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August 25, 1961     The Observer
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August 25, 1961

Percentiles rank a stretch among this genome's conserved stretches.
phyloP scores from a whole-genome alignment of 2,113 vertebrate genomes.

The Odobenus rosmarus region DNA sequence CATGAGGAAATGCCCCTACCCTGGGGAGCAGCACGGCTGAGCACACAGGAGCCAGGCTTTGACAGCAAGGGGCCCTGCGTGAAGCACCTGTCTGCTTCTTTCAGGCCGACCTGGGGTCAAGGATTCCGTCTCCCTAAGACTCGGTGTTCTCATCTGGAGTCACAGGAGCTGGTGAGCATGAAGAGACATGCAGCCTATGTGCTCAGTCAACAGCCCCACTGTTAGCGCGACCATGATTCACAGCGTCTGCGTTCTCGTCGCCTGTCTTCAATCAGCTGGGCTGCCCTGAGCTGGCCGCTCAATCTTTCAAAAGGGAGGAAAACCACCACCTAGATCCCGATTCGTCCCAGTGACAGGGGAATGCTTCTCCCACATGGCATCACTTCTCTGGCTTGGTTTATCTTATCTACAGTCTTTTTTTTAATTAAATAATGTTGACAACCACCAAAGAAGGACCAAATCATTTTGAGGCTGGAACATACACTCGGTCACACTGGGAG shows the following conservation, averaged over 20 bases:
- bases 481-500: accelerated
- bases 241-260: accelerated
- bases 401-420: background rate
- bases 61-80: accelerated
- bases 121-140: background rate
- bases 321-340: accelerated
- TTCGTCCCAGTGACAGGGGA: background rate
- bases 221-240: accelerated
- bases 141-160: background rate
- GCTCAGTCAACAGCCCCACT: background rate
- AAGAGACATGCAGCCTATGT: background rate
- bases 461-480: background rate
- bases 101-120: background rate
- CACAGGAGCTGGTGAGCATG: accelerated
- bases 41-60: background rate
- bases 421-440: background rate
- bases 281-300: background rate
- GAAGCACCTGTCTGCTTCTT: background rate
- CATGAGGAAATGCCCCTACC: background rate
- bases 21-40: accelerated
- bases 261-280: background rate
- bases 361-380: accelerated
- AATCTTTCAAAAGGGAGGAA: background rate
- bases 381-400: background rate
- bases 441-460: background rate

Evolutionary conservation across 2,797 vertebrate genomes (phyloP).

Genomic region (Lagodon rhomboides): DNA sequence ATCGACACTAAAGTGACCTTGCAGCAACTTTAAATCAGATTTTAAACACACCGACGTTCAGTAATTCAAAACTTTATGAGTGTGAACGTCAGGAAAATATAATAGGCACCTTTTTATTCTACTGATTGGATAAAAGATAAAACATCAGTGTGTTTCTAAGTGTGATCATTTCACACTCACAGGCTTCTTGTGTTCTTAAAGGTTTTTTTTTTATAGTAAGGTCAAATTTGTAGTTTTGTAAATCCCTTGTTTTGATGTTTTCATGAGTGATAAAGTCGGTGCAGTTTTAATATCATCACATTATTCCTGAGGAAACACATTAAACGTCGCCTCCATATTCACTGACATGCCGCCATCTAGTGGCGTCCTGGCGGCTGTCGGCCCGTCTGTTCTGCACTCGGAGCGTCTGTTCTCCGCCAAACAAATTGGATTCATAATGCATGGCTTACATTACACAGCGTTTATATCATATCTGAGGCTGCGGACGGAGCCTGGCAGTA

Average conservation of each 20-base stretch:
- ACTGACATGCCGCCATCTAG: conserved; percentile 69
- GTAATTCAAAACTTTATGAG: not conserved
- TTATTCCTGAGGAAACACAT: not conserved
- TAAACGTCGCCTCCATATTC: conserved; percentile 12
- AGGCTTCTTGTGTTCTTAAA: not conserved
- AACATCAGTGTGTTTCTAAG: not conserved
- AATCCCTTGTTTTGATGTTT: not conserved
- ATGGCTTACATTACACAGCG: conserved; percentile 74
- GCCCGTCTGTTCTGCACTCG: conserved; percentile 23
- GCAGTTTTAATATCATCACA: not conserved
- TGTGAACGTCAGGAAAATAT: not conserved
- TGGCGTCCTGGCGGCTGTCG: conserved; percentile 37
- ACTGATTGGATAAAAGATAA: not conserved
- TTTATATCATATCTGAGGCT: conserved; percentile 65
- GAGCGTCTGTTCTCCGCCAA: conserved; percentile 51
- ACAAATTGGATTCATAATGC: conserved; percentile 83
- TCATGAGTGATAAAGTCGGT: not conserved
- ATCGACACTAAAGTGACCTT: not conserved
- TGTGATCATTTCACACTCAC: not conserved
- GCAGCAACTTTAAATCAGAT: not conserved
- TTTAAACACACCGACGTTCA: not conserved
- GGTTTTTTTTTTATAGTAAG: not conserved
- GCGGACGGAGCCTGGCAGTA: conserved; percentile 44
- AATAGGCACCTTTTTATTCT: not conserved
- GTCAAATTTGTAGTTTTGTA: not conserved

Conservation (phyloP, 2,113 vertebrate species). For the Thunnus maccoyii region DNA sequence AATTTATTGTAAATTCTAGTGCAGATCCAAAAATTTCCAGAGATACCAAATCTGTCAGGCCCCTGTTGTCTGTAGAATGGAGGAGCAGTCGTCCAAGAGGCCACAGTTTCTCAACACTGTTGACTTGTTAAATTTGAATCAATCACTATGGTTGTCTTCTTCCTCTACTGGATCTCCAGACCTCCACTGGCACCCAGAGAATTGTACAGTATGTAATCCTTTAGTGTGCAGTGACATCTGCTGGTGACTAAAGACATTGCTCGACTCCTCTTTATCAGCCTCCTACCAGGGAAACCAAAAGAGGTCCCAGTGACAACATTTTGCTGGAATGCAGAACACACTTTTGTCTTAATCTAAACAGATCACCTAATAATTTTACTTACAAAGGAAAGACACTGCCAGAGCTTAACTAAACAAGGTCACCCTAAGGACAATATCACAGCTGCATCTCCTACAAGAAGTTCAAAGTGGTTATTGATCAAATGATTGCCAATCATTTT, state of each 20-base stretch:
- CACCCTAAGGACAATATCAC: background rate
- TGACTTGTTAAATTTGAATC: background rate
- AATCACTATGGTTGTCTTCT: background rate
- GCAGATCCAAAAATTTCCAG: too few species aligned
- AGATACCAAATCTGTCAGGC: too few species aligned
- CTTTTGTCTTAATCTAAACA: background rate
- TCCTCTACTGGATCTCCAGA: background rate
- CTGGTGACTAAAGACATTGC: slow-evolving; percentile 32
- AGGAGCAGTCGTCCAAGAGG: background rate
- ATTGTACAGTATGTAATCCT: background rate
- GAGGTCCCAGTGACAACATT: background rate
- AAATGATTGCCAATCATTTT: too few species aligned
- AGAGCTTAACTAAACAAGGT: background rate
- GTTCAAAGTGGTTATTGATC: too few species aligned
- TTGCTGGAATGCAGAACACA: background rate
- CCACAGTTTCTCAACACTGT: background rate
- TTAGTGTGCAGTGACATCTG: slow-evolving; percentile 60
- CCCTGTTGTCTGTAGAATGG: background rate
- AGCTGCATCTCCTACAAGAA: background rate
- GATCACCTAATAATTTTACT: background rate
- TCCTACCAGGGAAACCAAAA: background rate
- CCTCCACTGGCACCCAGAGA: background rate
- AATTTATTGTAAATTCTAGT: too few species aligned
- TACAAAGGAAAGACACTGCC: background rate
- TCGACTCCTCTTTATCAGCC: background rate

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FR+DAY, AUGUST 25, 1961 THE OBSERVER WASHINGTON BACKGROUND L j Eura rou rupert - Un nown most remote Swiss and Austrian villages, Frank Sinatra records in an Indonesian restaurant in Amsterdam, a French gas station attendant in Paris whistling Cote Porter's "I Love Paris," and jazz everywhere But the two most potent American contributions to the changing ways of Western Europe (and both causes and effects of its current prosperity) are the mass production of the automobile and installment-buying. Relatively few European r o a d s and fewer European cities were made with the motor car in mind. Traffic jams and air pollution now en- mesh a world they never made. The courtyards (Edttor'.~ No~c: Mrs. Her:fold has just returned from a five-IWest Germany especially needs more workers. Much of Westlkeeps a map of the world in his children's room so they will know wcck trip to Frci~zcc. West Cer~m,y Britain7 the Netherla~ds,]German prosperity, ironically, comes from the fact it was so that Germany is a small country, "something Hitler never learn- Switzerla~d a~d A~Lstria. This is the first in a series of three completely destroyed in World War II that it had to rebuild its:ed. ' Caught between forgetting and remembering their past, i factories from the ground up. They are consequently the most West Germans will have to wait for history to resolve their inner cotumns o~ wester~ ~urope toaagj modern in Europe and set production records. Also responsible[turmoil. is the fact that the Germans seem to be the hardest working1 France, too, beneath its prosperity, is deeply truobled. Im- By Norma Krause Herzfeld people in Western Europe. They are in fact often criticized for paled on the Algerian war, the country is in a state of seige. For Iworking too hard ~the last year French citizens have had to carry identity cards. in~nt~k'~'~ ~t~:r L~:~ ~i~l~ur:PnCs~Sf~:lane?rl~:na' t~:?eg; West Germans are feared for their growing military powers as Always on the brink of civil war, with an unknown number of "' J ' well as their economic power. Other European neighbors who unknown Frenchmen still in prison from the last uprising, France to high living on the expense account. One hears rock 'n roll in th~ felt the fury of Nazi military might are not altogether happy is all too familiar with search, seizure, arrest, roadblock, flying about German rearmament. Many West Germans themselves squads of gendarmerie, sometimes looking for terrorists, some- are not happy about rearming and seem to have as little con- times for those who disagree in print too strongly with the fidence in the death of Nazism and militarism as do some of their!government. neighbors. There is a noticeable revival of the old German t student corps with their caps and sashes militaristic bent andI ~OME Iq~I~CHIVIISN THl~K I~KISblI.91~I~T ]LJI~ UAULIA~ lS chauvinistic mvstioue, and some eoplen ~ 'sa~v the wa,v !'~ rn~de~salvati n for France, some think he is a disaster. Somehow or other they do manage to express themselves m white chalk on easy for these elite graduates into positions of Dower in the ~ov-', " " ernment by those already/ in ~ower. Even man~vwh o ehh '~w ~h~t Ibuildings, and, walls' "Algeria. ,is French), . . France,Before De. West Germany must arm in self-defense and who want a firmlGaulle! Peace m Algeria! Renegohate! Down With stand to protect Berlin express fear and dfSmay at the thought Racism." There is Gallic whimsicality: "Vive Moil Vive De. that the aged Chancellor Adenauer's successor may be Defense Gaulle" And on a bridge across the Seine a carefully written] Minister Franz Joseph Strauss. They consider this extremely passage from Matthew 24 about wars and rumors of war. Butl of the Hofburg, the vast old imperial palace of the Hapsburgs in likely, and they believe ~trauss to be a dangerous militarist. President De Gaulle remains aloof, intent on restoring to France "a national will of its own." Not much restoration of any kind Vienna, and the Place Vendome, that "splendid square" which is aI ON THE ONE HAND IS THE GERMAN INSTITUTE for Con- will be possble unless France is able to disengage itself in Algeria, "masterpiece of 17th century Parisian town-planning," are now itemporary History in Munich which decided to publish only a where the savage French defense of the Bizerte naval base shock- literally parking lots. Installment-buying has put everyone on very limited editon of 5 000 copies of the lately authenticated ed much of France and Western Europe The French "national . , h~els, made weekends and hohday m foreign countries possible iHitler s Second Book (written a few years after Mein Kampf) in will" remains the will of President De Gaulle, however. And after r the average industrial worker, and consequently done much order not to risk arousing new interest in Hitler's ideas. On the De Gaulle? They shrug and say, "We will have to find another break down cultural barriers as well as to produce the most other is the West German who says quite passionately that he De Gaulle." casual border-policing since before World War I. , SHARING OUR TREASURE FRANCE, WEST GERMANY, ITALY AND BRITAIN, major auto-producing countries, vie for markets, making the automobile a large factor in their export programs and a pillar of their economies In smaller countries the selling and servicing of the imported cars is a big business. Installment-buying has raised the standard of living every- where, but one crucial area where it has not yet made any headway is housing Low down payments and short-term credit for housing are relatively rare phenomena. Serious housing short- ages remain in spite of unprecedented public housing programs since World War II. Construction and re-construction go on everywhere and the usually low skylines are now full of high- rising narrow concrete rectangles of apartment houses, some a drab gray, others bright white blazing with colorful balconies and doorways. Nevertheless, 3,000 boats to house the overflow of families, young couples in Austria must put off marriage because they may need $2,000 for a "deposit" just to rent an apartment, and a family with young children in an overcrowded Paris apartment waits patiently for the very old man down- stairs to die so they can put in a bid for his apartment, too. LABOR SHORTAGES EXIST ALSO, and the mobility of the worker is increasing, not only within countries but within Europe. 17 Notre Dame Sisters to Attend English Meeting MEQUON. Wis. -- Seventeen School Sisters of Notre Dame teaching in the Rockford diocese ROOFING COMPANY, Inc. Since 1888 Roofing Acoustics Rockford, Illino|s PHONE WO 4-6795 will participate in a conference on the teaching of English com- position at Notre Dame of the Lake Wednesday through Fri- day, August 22-25. About 1,000 SSNDs will attend. Diocesan schools represented include S t. Bernadette, Rock- ford; St. M a r y, Galena; St. James, Belvidere; and St. Anne, Amboy. rnngs Rev. John A. O'Brien, Ph.D. (University of Notre Dame) Do you want to share your Faith with a friend? If so, tell him about the peace and joy which flood your soul when you receive Holy Communion. Ex- plain to him that you receive not a symbol of Christ but the Real P r e s e n c e, Body and Blood, soul and divinity, of Jesus Christ. It is t he Real Presence in our tabernacles that makes our churches not merely meeting p 1 a c e s but houses of God and inspires the reverence, devotion and love of the faithful. It was this teaching of the Church which made a powerful appeal to George R. Klick, and was largely instrumental in his conversion. "I was raised in Kings M i 1 1 s, Ohio," related George, "where I was reared a Baptist. I moved to South Bend and fell in love with a Catholic girl. I took the pre- marital instructions a n d we were .married by a priest. Invited to Inquiry Class "Our two children have been brought up in the C~tholic Faith, and I went with tl/e fam- ily to Mass on special occa- sions. But after 19 years of marriage I still was outside the fold. Then one day I re- ceived a letter inviting me to .^ r v o jla Catholic Information c 1 a s s I that was about to start atHoly I N t K I I K t g ff B K I IlCross church. It was sent to all J I A~II~ ~ADIkI~ lKIr'E IO1~ Jlthe non-Catholics married to ,i~ ~ ~ ~ -~,*,~ ~,'*~. n~.~ J parishioners. n 3327 N. Main SL, Rockford If "The letter stated that the DIAL TR 6-1811 Jlpurpose of the class was to af- Inford us an opportunity to so- -'cure a thorough understandin FOR FINE FOOD Shoemakers /or Four Generations SHOE SERVICE Steaks Chicken Seafood B05 E. State Rockford Rockford 205 N. Church St. You can bank on the Illinois National in more ways than one! Convenient way to pay bills A CHECKING ACCOUNT Pay utility bills, insurance premiums, charge accounts, other items, without leaving home or desk! Jl ur "Then one day I received a letter inviting me to a Catholic Information class." of the Catholic F a i t h. We weren't asked to commit our- s e 1 v e s in advance and we would be free to drop out any time we wished. Naturally I had picked up some informa- tion from my wife and chil- dren. But there were many things I didn't understand, and the use of Latin in the Mass and ceremonies didn't h e 1 p matters. Greatly Surprised "I decided that I had nothin to lose and perhaps much to THE REV. WILLIAM P. KNOTT, assistant pastor at St. James Pro-cathedral, Rockford, was born in Elgin April 22, 1932, the son of Everett and Eleanor Mitchell Knott. lie graduated from St. Edward high school, Elgin in 1950 and attended St. Meinrad college, St. Meinrad, Ind. until 1953. Father Knott studied philosophy at the Institute Superieur de Philoso- phic, Louvain, Belgium from 1953 to 1955. He studied theology at Schola Minor, University of Louvain from 1955 to 1959. Father Knott was ordained on June 28, 1959 in the Chapel of the American college, Louvain, by the Most Rev. James A. McNulty, bishop of Paterson N.J. I-Ie was appointed assistant pastor of St. Mary, Freeport in August, 1959 and in Nov. 1960, Father Knott received his Rock- ford assignment. In April, 1961, he was appointed chaplain of the Catholic Women's League of Rockford. gain, so I went. Father Joseph Murphy, C.S.C conducted the class I was greatly surprised to learn that t h Catholic Church w a s established by Christ~15 centuries before Mar- tin Luther founded t he first Protestant Church. Jesus not o n 1 y founded the Catholic Church but also authorized it to t e a c h" all nations in His name. "I was attracted particularly by the doctrine of the Real Presence of Jesus in the Holy Eucharist. I read the sixth chapter of St. John's Gospel and saw how clearly Christ taught hi s doctrine. He was willing to allow Peter and the other Apostles to leave Him rather t h a n tone down or change this g r e a t teaching. 'This is a hard saying,' said some of His hearers. 'Who can listen to it?' Need More Letters "But it made sense to me, and drew me into the Church with which He promised al- ways to abide. What a world of difference there is between receiving a mere symbol of the Lord and Jesus Christ Himself! To enable one to receive Holy Communion with a good con- science and in the state of grace, Christ instituted another wonderful sacrament -- conies- sion. Along with 22 others, I was received into Christ's true Church, and the day of my First Holy Communion was the happiest in my life. "If our separated brethren only knew the divine gift--the Real presence--awaiting them in the Catholic Church, millions of them would soon be knock- ing at her doors. What greater gift can an omnipotent God give us? Surely God must have inspired the priests at Holy Cross church to send that let- ter to us, who were already on the fringe. If such a letter were sent out in every parish, how many thousands it would bring in!" Father O'Brien will be glad to have converts send theft names and addresses to him at Notre Dame University, Notre Dame, I n d i a n a, so he may write up their conversion stories. Patronize Advertiser Serving All Kishwaukee Dais-Prompt-Courteous Driver-Salesmen deliver Dairyland s Finest Grade A Milk & Dairy Products in your parish. Safeguarded by Modern Sanitary Equipment. H. Lundgren I.L. Banzi GRADE "A" MILK, CREAM AND DAIRY PRODUCTS Phone WO 4-9921 ROCKFORD 311 Caroline Sl, TE DRIVE IN EXCHANGE SERVICE OUR Are Delicious Per~y Plaiters for all occasions. Over 1000 New & Rebuilt Rad~etors In Stock At Our Now Locations 769 N. MADISON ST. ROCKFORD RADIATOR REPAIR Dial WO 8-9871 Most of us have never been conscious of will- fully breaking the First Commandment. It would seem that the Creator's mandate, "I am the Lord thy God, and thou shale not have strange Gods before me" might even be a bit unnecessary as far as we are concerned. In fact, we of this enlightened age, would relegate the practice of idolatry only to the ignorant, the superstitious and the primitive peoples who know no better. The reason for all religious practice is part of the essence of man's being. The thinking man, whether he be schooled to express his thoughts or not, finds within his mind and heart a compelling motive to pay homage to someone greater than himself: someone who called him into existence, who gives him health and strength, blesses him with food and shel- ter, delivershim from his enemies, causes the sun and the rain to nourish his crops and the stars and the moon to lend enchantment to the night when the work of the day is done. Missionaries' Work Missionaries, therefore, must be ever alert to the sensibilities of those whom they seek to convert to the knowledge of Christ. These people believe but they do not know what they believe or in whom to place their belief, and the missionaries are there to tell them. This is a missionary's work, which brings blessings, consolation and encouragement to all who hear him. On the other hand, there are many amongst us endowed with the gift of faith who are more guilty of idol worship than the ignorant child of our far off lands. The idols of pleasure, the love of luxury, of food and drink, wealth, pow- er and prestige have been the idols of many from the beginning of time. Are we not here worshippers again of false gods,of our own making? Need More Charity We speak of idolatry and condemn the pag- ans, the ignorant and the primitive children of the forest who have never known the mes- sage of eternal salvation, while at the same time many millions of our own people turn a deaf ear to the pleas of missionaries. Today we pride ourselves on being the strongest, richest nation in the world. Yet, the strength of a country lies in its faith in God. Faith gives understanding, a spirit of self-discipline and sacrifice. Charity and sacrifice go hand in hand. This is what our Country needs, more charity truly so called and motivated from a love of neighbor for Christ's sake. Must Express Thanks We pray that this land of America will nov- ' Tasty Fish Menu, er be a nation of idol-worshipers, that it will For Friday---Toko Homo ~)ef [/ nl~. ~e A l,~.~ o Ready To Serve r~o forever trust in God, rendering its homage to COMPLETE STOCKS Him Who is all wise and all powerful, making CHEESE HUT * Liqueurs our laws in conformity with His Will, and so- 1,31 UBUR ST. ROCKFORD WO -094S * Wines liciting from our citizens that reverence and = * Cordials respect for authority that is motivated only by * Beer and Ale the conviction that they rule the land in the ~ :" "~::::':" Rockford ~ ~ Illinoi| ,~~J~, Over 40 Different Impertod : :. .i~:.!:!:'i ~ J /~ ~ Seers and Wines name of Him Who is the author of all law. J BB * CENTRAL PARK 4* " J DRIVE-IN LIQUOR STORE When we consider what God has given us, and all that He has done for us as individuals f~rd r, Iu n [JJ ~,| E J 3523 Auburn St.--~Rockford iJ l i, rJ ] m mm wo $.8481--FREE DELIVERY ~ as well as a Nation, we must be prepared to I[ make an expression of our love and gratitude through our assisting the missionaries through- out the world. . PRESCRIPTION PHARMACY ILLINOIS NATIONAL,North lad Downtown * Hi~hcrest Kilbum Ave. Ill J~ ~,' IJIt" The Society tor the Propagation- of the I'[ BANK & TRUST CO. I Faith i , South Main at Chestnut I Sterling, Illinois I D IA M O N D S I Jl I I am enclosing my personal gift of j ~:=~?.b~kr:~t~m::g~:': ~::':t?:n ~::u*nt~'r:st~h:~c:~ 1~ Ill, COLLINS SUND.E.e |i ! S for the support of Catholic ! Know Your Jeweler innebo$o County Coromlr J[ [ Missionsthroughout the world. [ Safe Deposit Boxes * Home & Property Improvement Loane I ' i PersonaU Loans,Auto Loans . lnstaliment L0ans for any purpose ~ " ~ll THE SUNDBERG II ' ~amo , c A n L U |S T FUNERAL HOME [l Address .: 1,weter - ll,C, onvoni, ml#l to S,r e C,tholU Fama=, II in All Parishes - -1 1137 Broadway Rockford WO 1-2121,J, 215 Hall St. " W0 2 7743 I1']City II